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Member CD Reviews

Mark L. (MarkL) from WALNUT CREEK, CA
Reviewed on 2/21/2007...
A great album, from the days when albums were meant to played in their entirety.

1. "The Day Begins" 5:51
* "The Day Begins" (Peter Knight) 4:08
* "Morning Glory" (Graeme Edge) 1:42
2. "Dawn: Dawn is a Feeling" (Mike Pinder) 3:49
3. "The Morning: Another Morning" (Ray Thomas) 3:56
4. "Lunch Break" 5:29
* "Lunch Break" (Peter Knight) 1:53
* "Peak Hour" (John Lodge) 3:40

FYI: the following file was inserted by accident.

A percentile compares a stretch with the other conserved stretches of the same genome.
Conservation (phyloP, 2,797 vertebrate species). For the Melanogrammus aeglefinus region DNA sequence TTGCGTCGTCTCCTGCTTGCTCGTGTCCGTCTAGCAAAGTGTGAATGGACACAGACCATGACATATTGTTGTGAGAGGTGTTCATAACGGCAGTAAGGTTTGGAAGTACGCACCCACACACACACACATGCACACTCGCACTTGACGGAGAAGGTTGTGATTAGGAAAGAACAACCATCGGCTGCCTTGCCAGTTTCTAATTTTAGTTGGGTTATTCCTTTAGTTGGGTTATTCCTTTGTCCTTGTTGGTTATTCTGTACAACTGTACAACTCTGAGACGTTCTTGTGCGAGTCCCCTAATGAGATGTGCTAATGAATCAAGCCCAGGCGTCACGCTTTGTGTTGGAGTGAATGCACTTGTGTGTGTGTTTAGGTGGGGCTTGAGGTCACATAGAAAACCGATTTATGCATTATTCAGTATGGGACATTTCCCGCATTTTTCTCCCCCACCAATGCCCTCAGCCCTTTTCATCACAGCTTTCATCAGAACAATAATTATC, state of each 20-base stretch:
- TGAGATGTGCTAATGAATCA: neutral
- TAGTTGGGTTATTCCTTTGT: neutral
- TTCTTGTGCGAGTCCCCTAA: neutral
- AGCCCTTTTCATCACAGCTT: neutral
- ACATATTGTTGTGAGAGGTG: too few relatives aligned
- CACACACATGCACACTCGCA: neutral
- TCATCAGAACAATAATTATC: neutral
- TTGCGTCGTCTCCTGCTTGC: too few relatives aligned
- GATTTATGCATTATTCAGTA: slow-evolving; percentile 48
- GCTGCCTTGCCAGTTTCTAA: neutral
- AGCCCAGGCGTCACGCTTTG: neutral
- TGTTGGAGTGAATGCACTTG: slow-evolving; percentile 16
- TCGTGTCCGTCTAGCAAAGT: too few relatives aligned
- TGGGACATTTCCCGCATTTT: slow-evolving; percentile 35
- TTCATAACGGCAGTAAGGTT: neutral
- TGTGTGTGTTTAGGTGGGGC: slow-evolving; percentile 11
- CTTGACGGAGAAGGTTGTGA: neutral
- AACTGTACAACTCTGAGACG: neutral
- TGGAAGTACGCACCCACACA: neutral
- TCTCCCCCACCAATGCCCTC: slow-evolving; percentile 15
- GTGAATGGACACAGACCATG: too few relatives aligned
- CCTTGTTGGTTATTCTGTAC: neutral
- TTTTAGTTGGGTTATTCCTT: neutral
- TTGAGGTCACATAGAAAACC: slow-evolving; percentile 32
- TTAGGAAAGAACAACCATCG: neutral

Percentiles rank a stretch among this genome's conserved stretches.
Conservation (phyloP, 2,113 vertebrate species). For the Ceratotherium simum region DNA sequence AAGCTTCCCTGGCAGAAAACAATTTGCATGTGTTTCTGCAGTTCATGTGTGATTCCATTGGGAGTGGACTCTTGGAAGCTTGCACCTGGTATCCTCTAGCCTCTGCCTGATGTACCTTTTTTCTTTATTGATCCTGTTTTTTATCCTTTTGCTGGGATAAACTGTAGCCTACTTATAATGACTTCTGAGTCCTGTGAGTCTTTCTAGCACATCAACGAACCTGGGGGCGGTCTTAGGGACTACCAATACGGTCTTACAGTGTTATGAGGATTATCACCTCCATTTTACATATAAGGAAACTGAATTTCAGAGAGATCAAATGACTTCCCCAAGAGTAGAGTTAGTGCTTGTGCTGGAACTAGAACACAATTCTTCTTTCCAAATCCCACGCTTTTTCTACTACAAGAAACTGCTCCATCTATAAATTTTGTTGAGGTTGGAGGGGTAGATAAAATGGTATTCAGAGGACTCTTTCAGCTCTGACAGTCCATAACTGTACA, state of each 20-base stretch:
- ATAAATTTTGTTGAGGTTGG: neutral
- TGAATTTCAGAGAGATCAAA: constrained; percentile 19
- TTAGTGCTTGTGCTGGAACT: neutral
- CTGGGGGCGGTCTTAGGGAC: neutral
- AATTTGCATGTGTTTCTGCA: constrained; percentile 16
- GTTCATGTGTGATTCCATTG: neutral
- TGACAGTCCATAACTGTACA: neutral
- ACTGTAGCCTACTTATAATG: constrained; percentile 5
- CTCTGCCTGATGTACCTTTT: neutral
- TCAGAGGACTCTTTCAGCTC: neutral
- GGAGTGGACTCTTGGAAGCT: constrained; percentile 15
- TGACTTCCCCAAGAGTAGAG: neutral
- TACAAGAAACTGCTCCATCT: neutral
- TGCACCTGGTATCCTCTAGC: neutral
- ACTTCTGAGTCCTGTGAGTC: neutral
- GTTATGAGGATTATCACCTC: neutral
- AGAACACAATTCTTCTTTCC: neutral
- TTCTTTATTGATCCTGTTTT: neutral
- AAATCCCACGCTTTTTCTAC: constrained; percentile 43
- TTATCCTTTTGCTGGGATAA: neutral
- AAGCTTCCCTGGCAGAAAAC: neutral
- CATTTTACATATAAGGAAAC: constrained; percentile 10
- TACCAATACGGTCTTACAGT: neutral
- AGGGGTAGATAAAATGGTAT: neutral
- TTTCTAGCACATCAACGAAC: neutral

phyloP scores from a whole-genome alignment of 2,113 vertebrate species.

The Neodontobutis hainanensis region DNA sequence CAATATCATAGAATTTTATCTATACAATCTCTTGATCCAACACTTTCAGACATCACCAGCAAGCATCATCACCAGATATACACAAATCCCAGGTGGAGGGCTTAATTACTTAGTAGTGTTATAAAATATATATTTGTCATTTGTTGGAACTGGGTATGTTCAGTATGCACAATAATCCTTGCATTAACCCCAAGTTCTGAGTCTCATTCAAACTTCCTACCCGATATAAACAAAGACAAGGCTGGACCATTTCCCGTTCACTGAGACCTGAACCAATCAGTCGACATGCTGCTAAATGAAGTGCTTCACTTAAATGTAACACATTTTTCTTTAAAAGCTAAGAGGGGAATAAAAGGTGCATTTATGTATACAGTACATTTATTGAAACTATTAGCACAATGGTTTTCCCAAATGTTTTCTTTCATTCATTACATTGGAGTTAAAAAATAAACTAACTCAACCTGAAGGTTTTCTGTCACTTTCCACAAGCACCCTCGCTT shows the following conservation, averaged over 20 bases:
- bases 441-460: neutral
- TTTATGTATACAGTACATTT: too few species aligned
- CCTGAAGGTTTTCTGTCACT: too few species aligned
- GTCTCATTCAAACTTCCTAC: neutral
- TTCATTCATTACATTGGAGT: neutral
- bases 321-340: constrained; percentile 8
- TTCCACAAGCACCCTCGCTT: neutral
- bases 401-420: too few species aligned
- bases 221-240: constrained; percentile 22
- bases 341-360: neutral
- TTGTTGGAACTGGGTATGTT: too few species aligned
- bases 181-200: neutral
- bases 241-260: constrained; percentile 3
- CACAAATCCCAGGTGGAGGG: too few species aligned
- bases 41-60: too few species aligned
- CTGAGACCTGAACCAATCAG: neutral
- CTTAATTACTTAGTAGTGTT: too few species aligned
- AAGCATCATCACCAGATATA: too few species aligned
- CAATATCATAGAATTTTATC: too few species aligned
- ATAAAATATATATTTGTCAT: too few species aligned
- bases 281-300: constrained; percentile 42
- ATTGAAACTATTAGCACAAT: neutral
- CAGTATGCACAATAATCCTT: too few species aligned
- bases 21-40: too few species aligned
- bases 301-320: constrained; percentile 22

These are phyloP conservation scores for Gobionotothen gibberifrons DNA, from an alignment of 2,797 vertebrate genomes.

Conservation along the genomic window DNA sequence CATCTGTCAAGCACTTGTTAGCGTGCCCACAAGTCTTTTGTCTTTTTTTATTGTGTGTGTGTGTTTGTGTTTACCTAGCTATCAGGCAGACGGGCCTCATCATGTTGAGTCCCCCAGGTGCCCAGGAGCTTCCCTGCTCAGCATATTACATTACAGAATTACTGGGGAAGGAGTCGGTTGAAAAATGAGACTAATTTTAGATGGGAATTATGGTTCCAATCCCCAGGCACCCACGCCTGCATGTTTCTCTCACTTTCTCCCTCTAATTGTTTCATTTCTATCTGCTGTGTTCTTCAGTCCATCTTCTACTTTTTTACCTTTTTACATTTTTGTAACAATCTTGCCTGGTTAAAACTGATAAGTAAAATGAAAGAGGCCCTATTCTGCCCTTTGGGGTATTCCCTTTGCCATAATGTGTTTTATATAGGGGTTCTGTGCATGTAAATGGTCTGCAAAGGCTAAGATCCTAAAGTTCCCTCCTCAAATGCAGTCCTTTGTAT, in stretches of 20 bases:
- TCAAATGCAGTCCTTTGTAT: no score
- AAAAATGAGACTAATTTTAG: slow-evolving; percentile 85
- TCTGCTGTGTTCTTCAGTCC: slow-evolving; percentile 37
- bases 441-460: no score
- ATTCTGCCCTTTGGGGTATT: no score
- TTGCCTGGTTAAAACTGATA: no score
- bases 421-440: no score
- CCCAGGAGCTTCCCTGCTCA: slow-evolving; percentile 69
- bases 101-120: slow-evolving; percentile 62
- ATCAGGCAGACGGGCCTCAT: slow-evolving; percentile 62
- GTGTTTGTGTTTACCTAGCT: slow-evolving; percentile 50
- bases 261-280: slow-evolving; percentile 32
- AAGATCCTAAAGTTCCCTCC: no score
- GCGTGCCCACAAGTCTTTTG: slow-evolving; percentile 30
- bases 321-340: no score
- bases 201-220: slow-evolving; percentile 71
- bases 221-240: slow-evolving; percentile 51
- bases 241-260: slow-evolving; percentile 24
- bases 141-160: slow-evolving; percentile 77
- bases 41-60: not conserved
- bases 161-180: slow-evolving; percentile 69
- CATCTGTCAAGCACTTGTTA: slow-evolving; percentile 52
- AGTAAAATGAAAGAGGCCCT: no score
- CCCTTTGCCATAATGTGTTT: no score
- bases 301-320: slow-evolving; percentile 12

5. "The Afternoon" 8:23
* "Forever Afternoon (Tuesday?)" (Justin Hayward) 4:48
* "Time To Get Away" (Lodge) 3:35
6. "Evening" 6:40
* "The Sun Set" (Pinder) 3:17
* "Twilight Time" (Thomas) 3:23
7. "The Night 7:26
* "Nights In White Satin" (Hayward) 5:37
* "Late Lament" (Edge) 1:46
1 of 1 member(s) found this review helpful.

CD Reviews

Where it all started
Big City Trumpet | Phila, PA | 03/08/2009
(5 out of 5 stars)